writing and furnish supporting documentation.
- You must notify Prof. Harris of the reason for an excused
absence as soon as possible. This will include sending
Prof. Harris email or leaving a voicemail message as long as possible before absences
from exams or homework deadlines. For absences known far
in advance (for instance, religious observance or participation
in activities at the request of University authorities), you
must notify Prof. Harris by the end of the schedule adjustment
- The Midterm, Final exam, and Projects are Major Scheduled
Grading Events for this class.
- A prolonged absence in the sense of the University's policies
on attendance and absence is two or more consecutive lectures.
- If you will be absent on a day homework is due you may hand in
homework assignments early, either to Prof. Harris or in his
mailbox in the Department office. A classmate may turn in
your homework for you if you are able to attend the class in
which it is due (but please understand the University's policies
on Academic Integrity and its potential implications before you
- If you have a medical or other excused absence for a single
lecture that coincides with a homework deadline, and wish to
turn in the homework up to one class meeting later, the policy
in Sec. II.A. of http://www.president.umd.edu/policies/docs/V-100G.pdf
- Requesting to have three or more late homeworks, assignments,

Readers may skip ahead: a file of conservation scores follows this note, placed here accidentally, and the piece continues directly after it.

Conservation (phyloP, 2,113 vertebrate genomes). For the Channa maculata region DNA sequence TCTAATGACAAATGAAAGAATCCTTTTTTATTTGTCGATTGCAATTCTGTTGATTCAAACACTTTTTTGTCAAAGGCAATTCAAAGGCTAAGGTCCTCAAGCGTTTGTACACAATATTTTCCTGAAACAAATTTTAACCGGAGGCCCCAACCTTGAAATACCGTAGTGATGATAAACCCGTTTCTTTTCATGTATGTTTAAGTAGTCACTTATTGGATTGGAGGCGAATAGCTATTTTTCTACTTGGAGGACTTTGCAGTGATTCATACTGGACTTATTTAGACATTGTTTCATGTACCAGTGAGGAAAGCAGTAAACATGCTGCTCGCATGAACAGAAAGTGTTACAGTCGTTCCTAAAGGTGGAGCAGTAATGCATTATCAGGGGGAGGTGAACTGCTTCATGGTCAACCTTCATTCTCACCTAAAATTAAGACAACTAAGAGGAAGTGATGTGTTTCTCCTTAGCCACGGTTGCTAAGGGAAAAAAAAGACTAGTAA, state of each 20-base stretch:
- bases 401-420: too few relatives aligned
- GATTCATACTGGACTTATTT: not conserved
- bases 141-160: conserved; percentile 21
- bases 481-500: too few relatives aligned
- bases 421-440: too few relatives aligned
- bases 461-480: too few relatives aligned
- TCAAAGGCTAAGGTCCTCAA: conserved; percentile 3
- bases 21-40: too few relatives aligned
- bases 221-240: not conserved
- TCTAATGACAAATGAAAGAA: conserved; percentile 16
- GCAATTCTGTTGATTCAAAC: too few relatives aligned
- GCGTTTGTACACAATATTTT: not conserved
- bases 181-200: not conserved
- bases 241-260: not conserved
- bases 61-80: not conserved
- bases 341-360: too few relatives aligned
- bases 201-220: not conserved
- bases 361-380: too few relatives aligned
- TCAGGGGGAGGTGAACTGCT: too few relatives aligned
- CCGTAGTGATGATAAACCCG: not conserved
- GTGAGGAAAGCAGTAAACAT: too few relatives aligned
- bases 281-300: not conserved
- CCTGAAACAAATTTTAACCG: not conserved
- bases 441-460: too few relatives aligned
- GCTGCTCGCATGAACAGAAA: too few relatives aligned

or in-class exercises accepted is possible only with written
documentation justifying the request, and the consent of the
instructor (see Sec. II.B.1).
- Exams on alternative dates or for make-up are possible only in
cases of excused absences. When possible, exams will be
given before the
regularly-scheduled exams. For unexpected absences from
the Midterm or Final Exams, it is your responsibility to contact
Prof. Harris to discuss make-up work within 48 hours of the
The World Wide Web is a very useful resource that
we will make use of in this class (e.g., students will be asked to
use the internet for some of the questions on the problem sets).
The primary web connection for enrolled students is the
University's ELMS page found by logging into https://elms.umd.edu. If you
have difficulty accessing the internet, please discuss this with
Prof. Harris before the end of the schedule adjustment period.
In addition, the class site is also a gateway to many other
astronomy links, including sites with up-to-date astronomical images
that are made available to the public from telescopes in space and
on the ground.
Laptop, Tablet, and Mobile Device Policy
In principle, laptops and tablets can allow you to take notes faster
and access the class website. In practice, they are frequently
distracting and used for non-class purposes. Displays showing
non-class material can be very distracting for other students who
have a view of your screen.
If the use of laptops and tablets turns out to be too distracting
for the class as a whole, Prof. Harris may need to ban them
entirely. Let's hope that doesn't happen.
There is no need to use phones or other mobile devices during class,
even for texting. Please refrain.
Students with a documented disability should inform Prof. Harris as
soon as possible (preferably on the first day of class, and
certainly by the end of the schedule adjustment period) so that
appropriate academic accommodations can be made.